IMO 2020 draws more participants into Singapore’s bunkering pool
More companies are entering the Singapore marine fuel market, hunting for opportunities ahead of the International Maritime Organization’s global sulfur limit for bunker fuels that is expected to drive demand for cleaner fuels, industry sources told S&P Global Platts.
“We are seeing more companies returning to the Singapore market, some of which have been quiet for the last few years. Suddenly they are more active this year,” a Singapore bunker trader said.
At least two companies Petrobras and Mitsui have confirmed to Platts that they plan to expand their business activities in Singapore, the world’s largest bunkering port.
Several others including Freepoint Commodities and Marubeni Corporation were also getting more active in the marine fuel market than before, according to market sources. But this could not confirmed with both companies.
The IMO regulations will cap global sulfur content in marine fuels at 0.5% starting January 1, 2020 compared with the current 3.5%.
The viability of new fuels such as low-sulfur fuel oil, LNG, biofuels, methanol has opened the market to more companies that were outside the traditional high sulfur fuel market in the past, traders say.
“People are capitalizing on the compliant fuels business, especially those who have been traditionally strong in low sulfur fuel oil production,” another bunker trader said.
Key drivers include catering to customer needs and maintaining good LSFO quality while optimizing efficiency in barging turnarounds and operations, they said.
Singapore is already facilitating a smooth transition to IMO 2020 by readying its fleet of bunker barges to deliver an array of IMO-compliant bunker fuels.
“As of August 1, all 199 licensed bunker tankers for supply of fuel to ocean-going vessels have been fitted with calibrated mass flow meters (MFM) and can supply various blends of compliant fuels,” a spokesperson at the Maritime and Port Authority of Singapore told Platts recently.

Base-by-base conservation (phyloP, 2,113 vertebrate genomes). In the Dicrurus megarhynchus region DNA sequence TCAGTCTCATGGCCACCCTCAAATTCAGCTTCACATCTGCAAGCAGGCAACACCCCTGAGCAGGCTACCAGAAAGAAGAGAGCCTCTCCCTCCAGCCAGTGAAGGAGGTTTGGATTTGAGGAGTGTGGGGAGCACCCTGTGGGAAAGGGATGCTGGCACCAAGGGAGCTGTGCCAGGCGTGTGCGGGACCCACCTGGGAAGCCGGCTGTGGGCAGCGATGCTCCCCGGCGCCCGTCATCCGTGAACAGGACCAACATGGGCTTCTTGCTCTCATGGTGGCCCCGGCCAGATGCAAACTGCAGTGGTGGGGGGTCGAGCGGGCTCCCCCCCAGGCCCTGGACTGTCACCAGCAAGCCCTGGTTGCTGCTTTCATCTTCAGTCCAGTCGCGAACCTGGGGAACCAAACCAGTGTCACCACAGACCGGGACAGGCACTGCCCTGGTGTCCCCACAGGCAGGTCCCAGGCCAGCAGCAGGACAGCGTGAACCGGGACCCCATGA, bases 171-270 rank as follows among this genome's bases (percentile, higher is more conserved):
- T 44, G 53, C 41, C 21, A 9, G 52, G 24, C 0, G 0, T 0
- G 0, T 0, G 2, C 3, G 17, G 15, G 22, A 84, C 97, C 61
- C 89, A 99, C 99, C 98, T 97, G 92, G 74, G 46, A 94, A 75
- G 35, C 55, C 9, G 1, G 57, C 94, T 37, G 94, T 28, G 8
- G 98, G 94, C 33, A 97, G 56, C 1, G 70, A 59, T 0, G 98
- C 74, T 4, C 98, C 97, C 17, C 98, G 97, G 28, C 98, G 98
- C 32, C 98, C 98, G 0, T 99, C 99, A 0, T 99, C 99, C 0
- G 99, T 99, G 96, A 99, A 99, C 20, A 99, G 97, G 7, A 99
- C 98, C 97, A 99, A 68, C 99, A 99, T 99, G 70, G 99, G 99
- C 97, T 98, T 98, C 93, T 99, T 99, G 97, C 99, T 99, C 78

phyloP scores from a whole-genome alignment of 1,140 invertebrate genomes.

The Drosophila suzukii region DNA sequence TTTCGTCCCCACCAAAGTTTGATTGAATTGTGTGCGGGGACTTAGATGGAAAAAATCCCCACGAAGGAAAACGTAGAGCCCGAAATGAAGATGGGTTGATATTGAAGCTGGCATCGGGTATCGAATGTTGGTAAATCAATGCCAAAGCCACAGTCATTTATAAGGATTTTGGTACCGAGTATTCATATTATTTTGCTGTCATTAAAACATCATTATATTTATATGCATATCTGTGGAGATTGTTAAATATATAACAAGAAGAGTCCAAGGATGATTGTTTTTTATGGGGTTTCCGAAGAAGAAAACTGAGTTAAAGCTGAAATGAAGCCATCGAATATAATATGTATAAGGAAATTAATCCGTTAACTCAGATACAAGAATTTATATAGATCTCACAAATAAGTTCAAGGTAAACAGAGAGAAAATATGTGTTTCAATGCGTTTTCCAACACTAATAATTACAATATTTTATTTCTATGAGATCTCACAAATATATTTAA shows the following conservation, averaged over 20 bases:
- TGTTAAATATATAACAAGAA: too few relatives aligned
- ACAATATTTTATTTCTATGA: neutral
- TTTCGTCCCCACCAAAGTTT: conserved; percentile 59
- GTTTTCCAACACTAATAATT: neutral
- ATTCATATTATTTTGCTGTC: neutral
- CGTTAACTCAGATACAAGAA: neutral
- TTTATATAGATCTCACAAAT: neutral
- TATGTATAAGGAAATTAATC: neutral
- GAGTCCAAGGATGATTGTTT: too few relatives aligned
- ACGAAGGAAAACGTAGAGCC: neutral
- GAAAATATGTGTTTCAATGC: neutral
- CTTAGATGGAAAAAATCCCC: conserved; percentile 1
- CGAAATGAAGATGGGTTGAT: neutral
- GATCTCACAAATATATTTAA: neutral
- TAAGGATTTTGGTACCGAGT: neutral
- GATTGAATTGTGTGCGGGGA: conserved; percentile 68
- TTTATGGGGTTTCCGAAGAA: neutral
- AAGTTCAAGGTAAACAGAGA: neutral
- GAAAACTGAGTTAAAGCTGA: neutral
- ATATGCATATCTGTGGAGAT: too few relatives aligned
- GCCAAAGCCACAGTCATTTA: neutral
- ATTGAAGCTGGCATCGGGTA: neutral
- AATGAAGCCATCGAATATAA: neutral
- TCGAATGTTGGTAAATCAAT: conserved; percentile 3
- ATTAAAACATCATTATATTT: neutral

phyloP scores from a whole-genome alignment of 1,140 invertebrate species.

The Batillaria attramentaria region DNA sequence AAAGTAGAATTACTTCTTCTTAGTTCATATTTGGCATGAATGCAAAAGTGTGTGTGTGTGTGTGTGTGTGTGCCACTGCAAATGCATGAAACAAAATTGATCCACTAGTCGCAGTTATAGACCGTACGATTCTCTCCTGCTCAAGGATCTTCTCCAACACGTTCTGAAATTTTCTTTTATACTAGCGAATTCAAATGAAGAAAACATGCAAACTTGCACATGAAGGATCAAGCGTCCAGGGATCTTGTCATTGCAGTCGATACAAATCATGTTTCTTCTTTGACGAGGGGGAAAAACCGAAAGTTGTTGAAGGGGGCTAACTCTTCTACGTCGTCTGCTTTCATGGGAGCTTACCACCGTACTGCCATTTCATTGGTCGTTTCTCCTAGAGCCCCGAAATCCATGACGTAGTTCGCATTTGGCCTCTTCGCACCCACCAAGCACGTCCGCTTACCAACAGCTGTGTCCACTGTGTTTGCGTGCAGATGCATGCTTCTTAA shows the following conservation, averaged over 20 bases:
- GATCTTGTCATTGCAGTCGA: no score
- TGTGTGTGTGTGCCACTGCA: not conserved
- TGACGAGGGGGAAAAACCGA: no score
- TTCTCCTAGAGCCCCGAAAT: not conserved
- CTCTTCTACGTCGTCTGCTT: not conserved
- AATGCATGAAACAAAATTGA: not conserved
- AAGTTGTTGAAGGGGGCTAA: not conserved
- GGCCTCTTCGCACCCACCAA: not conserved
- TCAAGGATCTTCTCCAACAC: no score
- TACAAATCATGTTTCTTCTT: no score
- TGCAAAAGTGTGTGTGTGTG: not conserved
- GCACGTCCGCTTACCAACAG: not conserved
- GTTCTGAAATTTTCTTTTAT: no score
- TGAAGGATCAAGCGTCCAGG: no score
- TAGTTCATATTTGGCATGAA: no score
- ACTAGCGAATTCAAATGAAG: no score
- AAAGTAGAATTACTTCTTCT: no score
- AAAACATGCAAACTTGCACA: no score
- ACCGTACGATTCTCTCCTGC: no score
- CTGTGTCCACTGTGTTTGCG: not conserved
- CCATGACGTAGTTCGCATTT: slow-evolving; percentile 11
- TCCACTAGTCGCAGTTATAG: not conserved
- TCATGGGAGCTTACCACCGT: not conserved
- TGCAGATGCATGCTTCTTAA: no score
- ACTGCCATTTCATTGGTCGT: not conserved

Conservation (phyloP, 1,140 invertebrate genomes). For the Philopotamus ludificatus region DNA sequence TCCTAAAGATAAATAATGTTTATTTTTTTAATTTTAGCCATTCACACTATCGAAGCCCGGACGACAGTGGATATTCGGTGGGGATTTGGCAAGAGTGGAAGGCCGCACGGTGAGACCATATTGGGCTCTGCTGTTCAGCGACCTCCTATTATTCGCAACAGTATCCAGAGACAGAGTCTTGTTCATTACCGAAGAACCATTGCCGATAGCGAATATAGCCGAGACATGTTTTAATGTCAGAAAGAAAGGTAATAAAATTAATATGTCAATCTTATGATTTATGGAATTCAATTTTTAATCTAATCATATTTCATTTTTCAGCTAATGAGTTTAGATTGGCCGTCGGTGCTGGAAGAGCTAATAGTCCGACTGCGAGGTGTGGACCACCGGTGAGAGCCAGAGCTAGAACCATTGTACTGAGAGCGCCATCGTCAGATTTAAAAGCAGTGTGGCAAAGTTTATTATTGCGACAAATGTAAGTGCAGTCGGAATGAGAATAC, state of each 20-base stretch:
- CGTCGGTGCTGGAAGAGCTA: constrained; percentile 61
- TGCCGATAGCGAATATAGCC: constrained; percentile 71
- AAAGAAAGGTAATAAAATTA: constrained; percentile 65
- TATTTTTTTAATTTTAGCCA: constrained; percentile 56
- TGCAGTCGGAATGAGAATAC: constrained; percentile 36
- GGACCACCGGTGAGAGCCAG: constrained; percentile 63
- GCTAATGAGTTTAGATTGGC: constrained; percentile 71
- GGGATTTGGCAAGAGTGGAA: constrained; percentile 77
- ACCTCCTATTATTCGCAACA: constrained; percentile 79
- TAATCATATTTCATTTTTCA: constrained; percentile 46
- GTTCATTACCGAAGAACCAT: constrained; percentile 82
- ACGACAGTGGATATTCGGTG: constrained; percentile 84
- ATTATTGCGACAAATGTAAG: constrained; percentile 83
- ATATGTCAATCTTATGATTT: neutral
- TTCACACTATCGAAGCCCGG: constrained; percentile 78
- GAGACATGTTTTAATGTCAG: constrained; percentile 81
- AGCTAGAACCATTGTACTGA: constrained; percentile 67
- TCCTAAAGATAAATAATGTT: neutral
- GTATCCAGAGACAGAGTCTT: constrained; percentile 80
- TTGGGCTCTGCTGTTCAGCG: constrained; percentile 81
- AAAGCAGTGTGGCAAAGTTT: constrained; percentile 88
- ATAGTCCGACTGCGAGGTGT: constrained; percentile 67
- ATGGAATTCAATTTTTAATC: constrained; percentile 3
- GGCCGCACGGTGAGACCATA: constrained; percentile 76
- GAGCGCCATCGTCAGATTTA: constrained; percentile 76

IMO 2020 ATTRACTS NEW PROSPECTS
Prominent among the companies making a more active comeback to the Singapore bunkering market is Brazilian state-led oil company Petrobras, which began supplying ex-wharf 0.5% low sulfur bunker fuel at Singapore in July, a company representative told Platts.
“Petrobras is known to be a producer of sweet crude grades, and a supplier of LSFO streams to Singapore market since the beginning of the ECA [emission control areas] zones,” said the Petrobras representative who did not wish to be named.
“With IMO 2020, given the position that Petrobras has on [the] LSFO market, it makes all the economic sense to be as well back to the bunker market [for 0.5% sulfur],” he added.
The company has already taken up LSFO storage space at Horizon terminal since April this year, and plans to use their components to blend RMG 0.5% and sell it on an ex-wharf and delivered basis, he said.
“Currently, Petrobras has a storage of 120,000 mt, and the plan is to sell around 100,000-150,000 mt per month on an ex-wharf basis,” he added.
Meanwhile, Japanese trader Mitsui & Co., Ltd., which already has deep roots in the Asian low sulfur fuel market is expanding, with an aim to provide 300,000-400,000 mt/month of ex-wharf 0.5% bunker fuel to the Singapore market, a company spokesperson said.
“Mitsui has a long history of blending and producing 0.1-0.5% LSFO in the region and has been a stable strong supplier to several different countries’ power plants, which makes natural sense to us to be activated in this upcoming LSFO bunker market as well,” the Mitsui spokesperson said.
The company was still considering whether to trade any high sulfur fuel oil or low sulfur marine gasoil in the near term, he said.
US-headquartered Freepoint Commodities is ready to supply 0.5% LSFO starting in the fourth quarter of this year, while Marubeni Corporation is likely to expand its bunker volumes this year, market sources say.
For its part, Freepoint entered into a multi-year agreement with Indonesia’s state-run Pertamina to buy vacuum residue produced at the latter’s 133,700 b/d Plaju refinery and decant oil from the 125,000 b/d Balongan plant from July, Platts reported earlier.
As part of the May 3 deal, Freepoint will use at least 50% of the terminal’s capacity to store low sulfur materials, including products it will load from Plaju and Balongan from July, several Singapore-based traders said.
Pertamina and Freepoint have also signed the heads of agreement to optimize utilization of the Sambu Island Fuel Terminal, located just 10 miles south of Singapore.
Pertamina typically sells three to four 80,000-barrel cargoes each month of vacuum residue with maximum 0.4% sulfur, and 200,000 barrels each month of decant oil with maximum 0.5% sulfur and viscosity of 50 CST from Balongan.
Freepoint was not available for comment when contacted.
Contrary to the broader trend, a few trading companies such as Marubeni are expanding their high sulfur fuel business, despite projected contraction in that market heading into 2020, some sources said. A Marubeni spokesperson declined comment on this matter.